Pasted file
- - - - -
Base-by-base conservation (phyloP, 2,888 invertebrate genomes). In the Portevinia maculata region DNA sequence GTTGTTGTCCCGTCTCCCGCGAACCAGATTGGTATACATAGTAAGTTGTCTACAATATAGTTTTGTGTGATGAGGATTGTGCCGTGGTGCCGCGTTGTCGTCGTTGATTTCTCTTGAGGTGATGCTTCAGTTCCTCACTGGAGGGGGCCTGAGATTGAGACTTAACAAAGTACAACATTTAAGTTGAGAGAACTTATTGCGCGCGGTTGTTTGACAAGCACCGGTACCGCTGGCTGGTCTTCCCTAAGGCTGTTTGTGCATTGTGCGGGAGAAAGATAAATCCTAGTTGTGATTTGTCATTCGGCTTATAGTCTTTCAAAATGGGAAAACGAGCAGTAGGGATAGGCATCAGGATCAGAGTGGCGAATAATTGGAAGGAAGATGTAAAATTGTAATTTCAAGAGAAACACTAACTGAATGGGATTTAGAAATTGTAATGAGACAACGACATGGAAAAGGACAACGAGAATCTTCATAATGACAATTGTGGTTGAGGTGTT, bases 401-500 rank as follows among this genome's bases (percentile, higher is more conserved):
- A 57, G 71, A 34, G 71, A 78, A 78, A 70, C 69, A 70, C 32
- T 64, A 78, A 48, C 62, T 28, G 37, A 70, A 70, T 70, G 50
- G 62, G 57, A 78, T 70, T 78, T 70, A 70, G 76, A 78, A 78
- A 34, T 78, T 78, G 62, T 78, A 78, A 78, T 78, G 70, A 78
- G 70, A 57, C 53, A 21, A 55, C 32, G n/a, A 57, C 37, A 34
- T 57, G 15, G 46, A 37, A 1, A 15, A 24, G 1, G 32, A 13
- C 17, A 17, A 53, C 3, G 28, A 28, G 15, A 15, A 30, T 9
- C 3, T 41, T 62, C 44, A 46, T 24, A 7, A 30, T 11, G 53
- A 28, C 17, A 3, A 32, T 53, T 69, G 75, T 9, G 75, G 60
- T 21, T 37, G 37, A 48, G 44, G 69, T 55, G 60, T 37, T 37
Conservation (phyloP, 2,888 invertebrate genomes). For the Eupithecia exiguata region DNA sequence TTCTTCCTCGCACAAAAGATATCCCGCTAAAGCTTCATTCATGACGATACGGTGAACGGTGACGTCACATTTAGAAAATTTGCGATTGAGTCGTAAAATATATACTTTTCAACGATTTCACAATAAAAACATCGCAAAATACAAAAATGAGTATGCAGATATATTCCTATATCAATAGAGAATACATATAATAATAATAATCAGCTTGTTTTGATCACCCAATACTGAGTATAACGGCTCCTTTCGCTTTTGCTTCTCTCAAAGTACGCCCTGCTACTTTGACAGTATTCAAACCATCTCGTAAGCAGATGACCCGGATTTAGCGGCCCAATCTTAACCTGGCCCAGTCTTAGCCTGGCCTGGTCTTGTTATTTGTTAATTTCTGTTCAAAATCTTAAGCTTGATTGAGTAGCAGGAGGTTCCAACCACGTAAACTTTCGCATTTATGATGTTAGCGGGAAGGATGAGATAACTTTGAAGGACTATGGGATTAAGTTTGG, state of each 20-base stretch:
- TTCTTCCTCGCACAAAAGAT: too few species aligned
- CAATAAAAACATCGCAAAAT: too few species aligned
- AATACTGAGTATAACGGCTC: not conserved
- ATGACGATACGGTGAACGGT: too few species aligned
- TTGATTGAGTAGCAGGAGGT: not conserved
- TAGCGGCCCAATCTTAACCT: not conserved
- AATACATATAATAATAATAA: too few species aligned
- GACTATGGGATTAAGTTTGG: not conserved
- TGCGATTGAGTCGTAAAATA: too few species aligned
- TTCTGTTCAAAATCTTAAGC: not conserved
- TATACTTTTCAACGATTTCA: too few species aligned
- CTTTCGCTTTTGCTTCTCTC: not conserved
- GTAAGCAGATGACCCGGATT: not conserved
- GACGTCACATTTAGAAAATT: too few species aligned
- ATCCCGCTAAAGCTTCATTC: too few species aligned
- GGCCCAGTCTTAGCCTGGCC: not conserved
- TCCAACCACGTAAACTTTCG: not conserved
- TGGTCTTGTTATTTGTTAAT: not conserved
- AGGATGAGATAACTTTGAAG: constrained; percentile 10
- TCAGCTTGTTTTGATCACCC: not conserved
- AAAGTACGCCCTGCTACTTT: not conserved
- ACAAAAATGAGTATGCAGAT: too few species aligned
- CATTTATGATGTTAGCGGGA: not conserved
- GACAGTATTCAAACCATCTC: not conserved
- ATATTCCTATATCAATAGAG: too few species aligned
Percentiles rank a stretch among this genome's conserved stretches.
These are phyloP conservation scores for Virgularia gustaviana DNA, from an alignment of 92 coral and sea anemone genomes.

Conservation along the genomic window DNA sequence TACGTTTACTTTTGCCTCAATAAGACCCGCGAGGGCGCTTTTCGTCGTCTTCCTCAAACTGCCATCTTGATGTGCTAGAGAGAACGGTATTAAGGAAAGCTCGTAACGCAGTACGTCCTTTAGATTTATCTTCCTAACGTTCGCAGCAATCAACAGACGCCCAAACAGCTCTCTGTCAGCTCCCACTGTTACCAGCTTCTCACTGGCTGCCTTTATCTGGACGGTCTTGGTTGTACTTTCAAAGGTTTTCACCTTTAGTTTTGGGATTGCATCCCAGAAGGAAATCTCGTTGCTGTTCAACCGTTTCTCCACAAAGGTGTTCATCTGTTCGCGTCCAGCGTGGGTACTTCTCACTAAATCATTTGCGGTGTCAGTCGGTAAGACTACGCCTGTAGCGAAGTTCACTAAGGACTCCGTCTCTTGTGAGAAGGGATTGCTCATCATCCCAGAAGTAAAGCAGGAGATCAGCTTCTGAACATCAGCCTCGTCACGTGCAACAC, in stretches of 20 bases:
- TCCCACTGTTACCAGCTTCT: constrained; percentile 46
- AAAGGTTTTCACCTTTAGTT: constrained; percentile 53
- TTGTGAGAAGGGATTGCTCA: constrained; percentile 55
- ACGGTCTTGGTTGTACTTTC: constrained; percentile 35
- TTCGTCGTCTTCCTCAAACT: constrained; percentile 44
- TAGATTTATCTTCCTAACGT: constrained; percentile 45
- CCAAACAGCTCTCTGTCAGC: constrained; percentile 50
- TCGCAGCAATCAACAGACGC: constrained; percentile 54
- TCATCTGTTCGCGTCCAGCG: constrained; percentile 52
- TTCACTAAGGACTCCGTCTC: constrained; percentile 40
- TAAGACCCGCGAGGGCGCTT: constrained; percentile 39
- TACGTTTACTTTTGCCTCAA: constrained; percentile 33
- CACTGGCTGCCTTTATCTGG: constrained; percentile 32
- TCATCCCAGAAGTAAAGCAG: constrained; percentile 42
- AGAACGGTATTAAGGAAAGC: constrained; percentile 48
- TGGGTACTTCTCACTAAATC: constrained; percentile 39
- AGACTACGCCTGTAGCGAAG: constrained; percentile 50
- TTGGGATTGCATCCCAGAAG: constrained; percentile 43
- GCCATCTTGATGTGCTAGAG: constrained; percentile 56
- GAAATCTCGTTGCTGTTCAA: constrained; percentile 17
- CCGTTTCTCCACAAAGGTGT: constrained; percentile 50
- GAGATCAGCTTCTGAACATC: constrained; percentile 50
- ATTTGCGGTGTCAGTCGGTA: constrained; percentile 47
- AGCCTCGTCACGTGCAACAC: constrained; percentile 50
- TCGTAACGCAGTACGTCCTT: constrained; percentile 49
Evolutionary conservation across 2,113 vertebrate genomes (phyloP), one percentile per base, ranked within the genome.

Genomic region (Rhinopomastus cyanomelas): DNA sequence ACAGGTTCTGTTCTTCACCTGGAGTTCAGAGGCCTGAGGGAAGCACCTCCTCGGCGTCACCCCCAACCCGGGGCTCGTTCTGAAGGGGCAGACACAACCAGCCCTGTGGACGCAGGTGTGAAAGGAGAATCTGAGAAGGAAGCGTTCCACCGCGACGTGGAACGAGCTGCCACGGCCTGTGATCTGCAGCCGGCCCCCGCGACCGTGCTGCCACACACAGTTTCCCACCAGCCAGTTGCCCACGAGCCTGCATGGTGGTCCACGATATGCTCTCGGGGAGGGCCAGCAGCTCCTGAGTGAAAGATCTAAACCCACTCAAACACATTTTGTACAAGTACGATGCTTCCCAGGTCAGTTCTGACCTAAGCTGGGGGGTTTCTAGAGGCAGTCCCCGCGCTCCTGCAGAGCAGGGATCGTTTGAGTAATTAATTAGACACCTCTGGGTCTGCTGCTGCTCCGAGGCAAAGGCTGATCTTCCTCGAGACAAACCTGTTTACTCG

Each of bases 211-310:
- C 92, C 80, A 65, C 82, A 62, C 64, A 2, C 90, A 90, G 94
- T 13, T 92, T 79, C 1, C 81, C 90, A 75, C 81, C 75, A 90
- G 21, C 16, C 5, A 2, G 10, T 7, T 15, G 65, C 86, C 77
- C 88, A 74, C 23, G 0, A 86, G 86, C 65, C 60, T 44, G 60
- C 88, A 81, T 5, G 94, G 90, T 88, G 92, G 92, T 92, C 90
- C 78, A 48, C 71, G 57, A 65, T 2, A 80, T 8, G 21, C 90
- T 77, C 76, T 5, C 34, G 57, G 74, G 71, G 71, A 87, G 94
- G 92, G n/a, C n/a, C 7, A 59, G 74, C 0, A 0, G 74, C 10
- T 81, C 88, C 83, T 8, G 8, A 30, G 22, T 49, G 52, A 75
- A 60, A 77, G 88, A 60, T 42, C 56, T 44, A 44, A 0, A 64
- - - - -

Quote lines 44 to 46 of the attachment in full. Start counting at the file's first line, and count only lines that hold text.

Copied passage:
- ACGGTCTTGGTTGTACTTTC: constrained; percentile 35
- TTCGTCGTCTTCCTCAAACT: constrained; percentile 44
- TAGATTTATCTTCCTAACGT: constrained; percentile 45